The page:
(B) solve problems involving personal taxes; and
(C) analyze data to make decisions about banking.
(6) The student uses algebraic formulas, graphs, and amortization models to solve problems involving credit. The student is expected to:
(A) analyze methods of payment available in retail purchasing and compare relative advantages and disadvantages of each option;
(B) use amortization models to investigate home financing and compare buying and renting a home; and
(C) use amortization models to investigate automobile financing and compare buying and leasing a vehicle.
(7) The student uses algebraic formulas, numerical techniques, and graphs to solve problems related to financial planning. The student is expected to:
(A) analyze types of savings options involving simple and compound interest and compare relative advantages of these options;
(B) analyze and compare coverage options and rates in insurance; and
(C) investigate and compare investment options including stocks, bonds, annuities, and retirement plans.
(8) The student uses algebraic and geometric models to describe situations and solve problems. The student is expected to:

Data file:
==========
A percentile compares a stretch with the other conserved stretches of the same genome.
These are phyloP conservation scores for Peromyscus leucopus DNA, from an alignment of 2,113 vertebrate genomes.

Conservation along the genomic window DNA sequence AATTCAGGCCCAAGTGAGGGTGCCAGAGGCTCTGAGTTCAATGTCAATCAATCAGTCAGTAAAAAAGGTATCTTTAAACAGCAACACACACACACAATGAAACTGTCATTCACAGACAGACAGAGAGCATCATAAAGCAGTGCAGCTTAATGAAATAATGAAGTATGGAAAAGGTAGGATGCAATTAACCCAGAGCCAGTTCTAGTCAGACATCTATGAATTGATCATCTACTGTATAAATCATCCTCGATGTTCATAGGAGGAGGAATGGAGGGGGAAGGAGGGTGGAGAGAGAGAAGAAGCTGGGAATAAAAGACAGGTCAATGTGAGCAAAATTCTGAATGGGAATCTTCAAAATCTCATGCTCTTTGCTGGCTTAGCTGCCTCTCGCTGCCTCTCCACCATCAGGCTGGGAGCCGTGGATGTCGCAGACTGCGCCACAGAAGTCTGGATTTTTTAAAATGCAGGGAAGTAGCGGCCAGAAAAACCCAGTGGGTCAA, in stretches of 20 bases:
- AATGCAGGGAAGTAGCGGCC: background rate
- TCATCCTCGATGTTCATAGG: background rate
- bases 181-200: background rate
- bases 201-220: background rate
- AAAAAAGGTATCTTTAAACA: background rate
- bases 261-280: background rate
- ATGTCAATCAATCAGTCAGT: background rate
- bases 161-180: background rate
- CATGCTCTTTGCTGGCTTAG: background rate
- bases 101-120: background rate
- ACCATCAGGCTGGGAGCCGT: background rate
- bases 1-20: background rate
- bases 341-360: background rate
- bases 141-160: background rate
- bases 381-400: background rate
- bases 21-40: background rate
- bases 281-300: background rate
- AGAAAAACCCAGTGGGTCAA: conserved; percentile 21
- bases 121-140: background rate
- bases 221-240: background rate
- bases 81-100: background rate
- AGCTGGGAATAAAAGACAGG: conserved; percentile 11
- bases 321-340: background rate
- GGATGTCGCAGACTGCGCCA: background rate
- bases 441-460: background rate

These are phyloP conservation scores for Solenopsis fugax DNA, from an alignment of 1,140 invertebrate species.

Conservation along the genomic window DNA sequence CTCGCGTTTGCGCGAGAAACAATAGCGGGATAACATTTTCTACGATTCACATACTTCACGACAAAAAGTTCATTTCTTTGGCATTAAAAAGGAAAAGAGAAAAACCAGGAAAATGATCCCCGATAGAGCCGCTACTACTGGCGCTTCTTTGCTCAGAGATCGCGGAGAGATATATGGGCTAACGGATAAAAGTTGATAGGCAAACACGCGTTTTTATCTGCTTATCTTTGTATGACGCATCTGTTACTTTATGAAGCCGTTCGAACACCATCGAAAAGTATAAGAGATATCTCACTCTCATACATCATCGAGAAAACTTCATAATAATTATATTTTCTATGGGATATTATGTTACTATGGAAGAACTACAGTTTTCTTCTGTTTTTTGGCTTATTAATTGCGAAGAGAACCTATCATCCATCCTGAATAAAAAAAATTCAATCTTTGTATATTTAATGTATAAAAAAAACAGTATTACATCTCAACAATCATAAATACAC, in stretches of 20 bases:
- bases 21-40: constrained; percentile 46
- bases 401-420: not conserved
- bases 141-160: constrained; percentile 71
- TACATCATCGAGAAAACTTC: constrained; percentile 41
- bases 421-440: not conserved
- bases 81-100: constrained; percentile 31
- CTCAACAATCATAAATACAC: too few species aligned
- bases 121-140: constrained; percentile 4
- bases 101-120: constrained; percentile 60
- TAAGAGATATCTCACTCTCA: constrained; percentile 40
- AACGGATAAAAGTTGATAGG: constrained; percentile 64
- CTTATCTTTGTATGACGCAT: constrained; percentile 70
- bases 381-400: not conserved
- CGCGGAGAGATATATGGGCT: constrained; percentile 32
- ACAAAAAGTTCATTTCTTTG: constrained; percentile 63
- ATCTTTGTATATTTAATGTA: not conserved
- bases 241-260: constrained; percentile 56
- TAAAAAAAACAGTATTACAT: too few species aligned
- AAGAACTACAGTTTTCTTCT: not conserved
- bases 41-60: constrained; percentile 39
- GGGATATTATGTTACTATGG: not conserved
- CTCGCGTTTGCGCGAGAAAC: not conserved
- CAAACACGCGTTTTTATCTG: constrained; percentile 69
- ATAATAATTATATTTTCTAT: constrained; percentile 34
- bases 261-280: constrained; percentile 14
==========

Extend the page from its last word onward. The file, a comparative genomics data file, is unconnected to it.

(A) use geometric models available through technology to model growth and decay in areas such as population, biology, and ecology;
(B) use trigonometric ratios and functions available through technology to calculate distances and model periodic motion; and
(C) use direct and inverse variation to describe physical laws such as Hook's, Newton's, and Boyle's laws.
(9) The student uses algebraic and geometric models to represent patterns and structures. The student is expected to:
(A) use geometric transformations, symmetry, and perspective drawings to describe mathematical patterns and structure in art and architecture; and
(B) use geometric transformations, proportions, and periodic motion to describe mathematical patterns and structure in music.